blogging by Andrew Wickliffe

Frasier (1993) s07e04 – Everyone’s a Critic

It’s as though “Frasier” heard me across time and made some immediate adjustments—it’s another radio station episode, but unlike last episode, it features a bunch of scenes for Kelsey Grammer and Peri Gilpin at work. It’s also got regular station guest cast (Edward Hibbert), and then station manager Tom McGowan’s practically a regular.

There are some caveats, of course, but for the episode overall, not the station stuff.

Or if there are station-related caveats, they’re part of the bigger caveat, which is guest star Katie Finneran. Finneran plays the station owner’s daughter, a ditzy, dull rich girl testing out Mom’s properties to decide her future career.

The episode introduces Finneran as the B-plot but then brings her back up to the A-plot. It’s good plotting—Joe Keenan gets the script credit, which is full of laughs—but it’s entirely based on everyone thinking Finneran is terrible. While she’s tedious and annoying, so’s everyone else at the station in one way or another, at least the radio personalities. It’s McGowan’s bit—he’s managing all these Seattle talk radio prima donnas–but Finneran’s a bridge too far, apparently.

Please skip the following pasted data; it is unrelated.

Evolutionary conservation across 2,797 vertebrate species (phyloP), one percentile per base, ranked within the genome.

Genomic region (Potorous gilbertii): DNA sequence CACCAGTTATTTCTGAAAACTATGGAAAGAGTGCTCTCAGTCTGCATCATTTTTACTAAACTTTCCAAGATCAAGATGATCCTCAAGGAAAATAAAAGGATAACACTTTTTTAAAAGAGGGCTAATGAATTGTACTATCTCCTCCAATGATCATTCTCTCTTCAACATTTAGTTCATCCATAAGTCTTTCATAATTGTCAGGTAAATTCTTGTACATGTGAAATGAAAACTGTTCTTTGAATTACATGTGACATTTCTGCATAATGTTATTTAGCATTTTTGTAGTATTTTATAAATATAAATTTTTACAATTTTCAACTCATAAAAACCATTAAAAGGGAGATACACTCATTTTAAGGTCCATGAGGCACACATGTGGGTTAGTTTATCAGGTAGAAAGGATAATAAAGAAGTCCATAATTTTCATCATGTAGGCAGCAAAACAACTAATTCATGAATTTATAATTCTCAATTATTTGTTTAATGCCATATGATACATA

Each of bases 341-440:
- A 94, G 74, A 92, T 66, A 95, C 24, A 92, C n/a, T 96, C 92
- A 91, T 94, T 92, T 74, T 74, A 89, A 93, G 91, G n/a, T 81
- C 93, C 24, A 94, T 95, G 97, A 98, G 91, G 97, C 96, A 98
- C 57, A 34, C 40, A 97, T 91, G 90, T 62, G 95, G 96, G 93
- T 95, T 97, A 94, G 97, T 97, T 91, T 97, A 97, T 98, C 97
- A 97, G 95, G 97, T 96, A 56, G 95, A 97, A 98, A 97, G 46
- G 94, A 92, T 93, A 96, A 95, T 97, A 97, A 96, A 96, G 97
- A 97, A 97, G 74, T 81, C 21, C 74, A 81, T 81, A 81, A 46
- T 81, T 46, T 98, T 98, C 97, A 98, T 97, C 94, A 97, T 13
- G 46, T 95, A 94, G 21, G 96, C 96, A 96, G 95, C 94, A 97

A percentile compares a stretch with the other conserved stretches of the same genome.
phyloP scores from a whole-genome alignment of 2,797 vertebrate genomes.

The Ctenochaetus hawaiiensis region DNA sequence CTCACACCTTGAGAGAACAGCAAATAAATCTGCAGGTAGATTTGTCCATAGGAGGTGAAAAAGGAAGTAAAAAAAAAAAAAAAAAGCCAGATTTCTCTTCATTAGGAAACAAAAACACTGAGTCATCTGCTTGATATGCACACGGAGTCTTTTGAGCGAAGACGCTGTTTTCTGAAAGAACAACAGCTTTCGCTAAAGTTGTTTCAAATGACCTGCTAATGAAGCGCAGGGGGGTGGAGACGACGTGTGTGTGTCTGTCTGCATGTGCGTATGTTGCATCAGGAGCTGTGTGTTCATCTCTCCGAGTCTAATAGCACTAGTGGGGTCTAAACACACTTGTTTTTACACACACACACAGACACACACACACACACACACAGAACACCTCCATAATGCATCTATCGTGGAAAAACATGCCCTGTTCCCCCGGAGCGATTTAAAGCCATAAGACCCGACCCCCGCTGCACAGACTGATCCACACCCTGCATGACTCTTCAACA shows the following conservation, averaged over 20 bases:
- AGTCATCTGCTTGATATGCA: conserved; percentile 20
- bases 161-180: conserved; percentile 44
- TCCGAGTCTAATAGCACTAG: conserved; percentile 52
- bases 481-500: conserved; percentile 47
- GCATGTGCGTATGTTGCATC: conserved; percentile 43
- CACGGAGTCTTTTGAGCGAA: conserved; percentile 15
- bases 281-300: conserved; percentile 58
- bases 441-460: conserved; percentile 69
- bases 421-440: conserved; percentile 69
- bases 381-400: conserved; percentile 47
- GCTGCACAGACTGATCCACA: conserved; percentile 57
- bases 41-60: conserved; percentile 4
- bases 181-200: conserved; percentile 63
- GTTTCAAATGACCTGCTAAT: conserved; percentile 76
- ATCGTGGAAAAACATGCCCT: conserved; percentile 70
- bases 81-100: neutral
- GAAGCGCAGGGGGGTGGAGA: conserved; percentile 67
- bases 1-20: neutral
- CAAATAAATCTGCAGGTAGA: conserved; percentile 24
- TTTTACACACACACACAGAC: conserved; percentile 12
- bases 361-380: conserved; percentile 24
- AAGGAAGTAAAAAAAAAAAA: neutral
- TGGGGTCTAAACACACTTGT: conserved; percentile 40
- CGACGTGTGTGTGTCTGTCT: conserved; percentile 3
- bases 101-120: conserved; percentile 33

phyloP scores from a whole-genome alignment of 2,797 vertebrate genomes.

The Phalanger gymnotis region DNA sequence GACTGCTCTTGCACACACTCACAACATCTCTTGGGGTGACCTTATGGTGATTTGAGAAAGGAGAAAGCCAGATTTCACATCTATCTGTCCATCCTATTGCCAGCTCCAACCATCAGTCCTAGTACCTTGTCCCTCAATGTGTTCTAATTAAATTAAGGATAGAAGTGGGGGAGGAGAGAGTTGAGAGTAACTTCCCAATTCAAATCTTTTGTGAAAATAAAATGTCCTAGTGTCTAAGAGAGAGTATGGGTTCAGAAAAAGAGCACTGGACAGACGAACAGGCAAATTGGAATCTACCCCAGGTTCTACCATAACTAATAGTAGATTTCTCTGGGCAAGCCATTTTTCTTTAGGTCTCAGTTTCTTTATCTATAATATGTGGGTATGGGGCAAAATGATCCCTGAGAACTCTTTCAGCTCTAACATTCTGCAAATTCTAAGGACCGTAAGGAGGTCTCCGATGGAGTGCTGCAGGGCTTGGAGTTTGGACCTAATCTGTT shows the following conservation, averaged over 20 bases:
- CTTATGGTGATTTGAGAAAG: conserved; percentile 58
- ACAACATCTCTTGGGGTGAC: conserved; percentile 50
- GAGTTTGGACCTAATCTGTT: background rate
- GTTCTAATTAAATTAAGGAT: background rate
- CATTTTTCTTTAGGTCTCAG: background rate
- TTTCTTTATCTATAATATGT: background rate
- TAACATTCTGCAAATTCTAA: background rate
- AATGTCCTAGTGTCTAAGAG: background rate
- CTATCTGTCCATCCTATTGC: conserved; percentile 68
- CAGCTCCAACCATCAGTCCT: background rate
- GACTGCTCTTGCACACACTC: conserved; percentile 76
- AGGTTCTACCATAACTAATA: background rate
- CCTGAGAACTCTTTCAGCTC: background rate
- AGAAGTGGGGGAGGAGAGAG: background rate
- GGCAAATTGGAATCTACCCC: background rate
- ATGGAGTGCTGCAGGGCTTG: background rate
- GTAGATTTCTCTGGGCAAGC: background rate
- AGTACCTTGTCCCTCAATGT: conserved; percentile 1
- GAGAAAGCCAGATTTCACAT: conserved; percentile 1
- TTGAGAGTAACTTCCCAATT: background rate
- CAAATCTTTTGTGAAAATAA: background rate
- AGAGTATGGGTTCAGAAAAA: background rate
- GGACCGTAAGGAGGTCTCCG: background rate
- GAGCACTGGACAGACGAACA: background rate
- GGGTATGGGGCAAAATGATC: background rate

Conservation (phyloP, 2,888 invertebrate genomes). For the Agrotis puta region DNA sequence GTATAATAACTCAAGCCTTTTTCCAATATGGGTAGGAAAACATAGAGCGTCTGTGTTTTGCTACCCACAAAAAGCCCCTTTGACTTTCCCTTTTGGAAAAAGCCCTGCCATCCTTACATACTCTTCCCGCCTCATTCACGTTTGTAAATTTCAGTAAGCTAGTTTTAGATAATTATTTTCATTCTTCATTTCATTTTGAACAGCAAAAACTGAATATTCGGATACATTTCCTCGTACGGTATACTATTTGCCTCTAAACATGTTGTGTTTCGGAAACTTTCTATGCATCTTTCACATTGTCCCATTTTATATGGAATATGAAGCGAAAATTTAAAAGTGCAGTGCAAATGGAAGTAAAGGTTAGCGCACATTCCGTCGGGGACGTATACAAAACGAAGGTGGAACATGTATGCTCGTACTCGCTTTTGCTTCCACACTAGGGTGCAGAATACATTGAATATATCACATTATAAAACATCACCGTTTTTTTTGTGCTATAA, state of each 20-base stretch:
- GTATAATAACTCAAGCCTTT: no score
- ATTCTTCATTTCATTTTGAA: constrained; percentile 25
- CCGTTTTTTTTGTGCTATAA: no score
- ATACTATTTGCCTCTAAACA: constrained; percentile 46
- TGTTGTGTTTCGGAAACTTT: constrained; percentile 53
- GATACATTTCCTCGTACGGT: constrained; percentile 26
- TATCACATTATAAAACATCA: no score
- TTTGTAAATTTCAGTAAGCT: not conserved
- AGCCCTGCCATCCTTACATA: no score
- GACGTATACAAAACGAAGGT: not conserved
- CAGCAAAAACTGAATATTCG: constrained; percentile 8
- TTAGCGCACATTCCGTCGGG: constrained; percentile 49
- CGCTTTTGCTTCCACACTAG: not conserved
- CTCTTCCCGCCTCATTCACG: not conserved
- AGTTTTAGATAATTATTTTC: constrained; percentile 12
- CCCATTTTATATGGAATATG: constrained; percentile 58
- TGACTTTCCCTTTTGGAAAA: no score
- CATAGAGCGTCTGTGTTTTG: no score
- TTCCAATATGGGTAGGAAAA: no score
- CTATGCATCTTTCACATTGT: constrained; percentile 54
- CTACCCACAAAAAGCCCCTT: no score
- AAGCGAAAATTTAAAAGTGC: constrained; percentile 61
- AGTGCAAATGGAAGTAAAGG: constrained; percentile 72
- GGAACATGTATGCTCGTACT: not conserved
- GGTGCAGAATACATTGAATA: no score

The opening has Grammer foisting Finneran off on Gilpin (who doesn’t know she’s a bore yet), then going home to find out David Hyde Pierce has gotten a job as a culture critic. The episode has many Grammer and Hyde Pierce rivalry hallmarks, but the Finneran subplot takes some of the space from them, so the episode doesn’t feel rote. It just feels awkwardly mean and a little misogynist. Would everyone give Finneran the same kind of shit if she were a wealthy, dippy son?

Also, since Finneran’s never mean-spirited or even as snooty as Grammer or Hyde Pierce, the hostility is off-putting. Finnegan’s character isn’t tiring in her scenes as much as everyone’s reaction to her, like when Jane Leeves sits and glowers at her. Though Grammer’s sucking up to her at that point, so Leeves is also glowering at Grammer. That sequence, which has six seasons of history—Leeves regularly seeing Grammer playing sycophant to some rich jackass or another—is the most inaccessible I think “Frasier”’s ever been. Outside “Cheers” references.

Leeves is great at glowering, don’t get me wrong, and it’s an appropriate response, but it requires a lot of show knowledge.

There’s some good material for John Mahoney, who gets the C-plot about Eddie the dog hunting down a kid’s missing hamster, as well as reacting to Hyde Pierce and Grammer’s competitive bickering. Maybe it’d be more of a rivalry episode if Hyde Pierce were in it more, but the episode doesn’t follow him at all.

There’s also a weird continuity gaffe where Mahoney and maybe Hyde Pierce both know Finneran without ever having met her (onscreen). Perhaps something got cut. It’s okay—and even amusing—but glaring.

It’s a funny, well-acted episode—Hyde Pierce in particular—and it’s nice they know they need to mix up the standards a hundred plus episodes in… but it’d have been nice if they could do it without being jerks. I kept expecting director Pamela Fryman to right the ship but nope.

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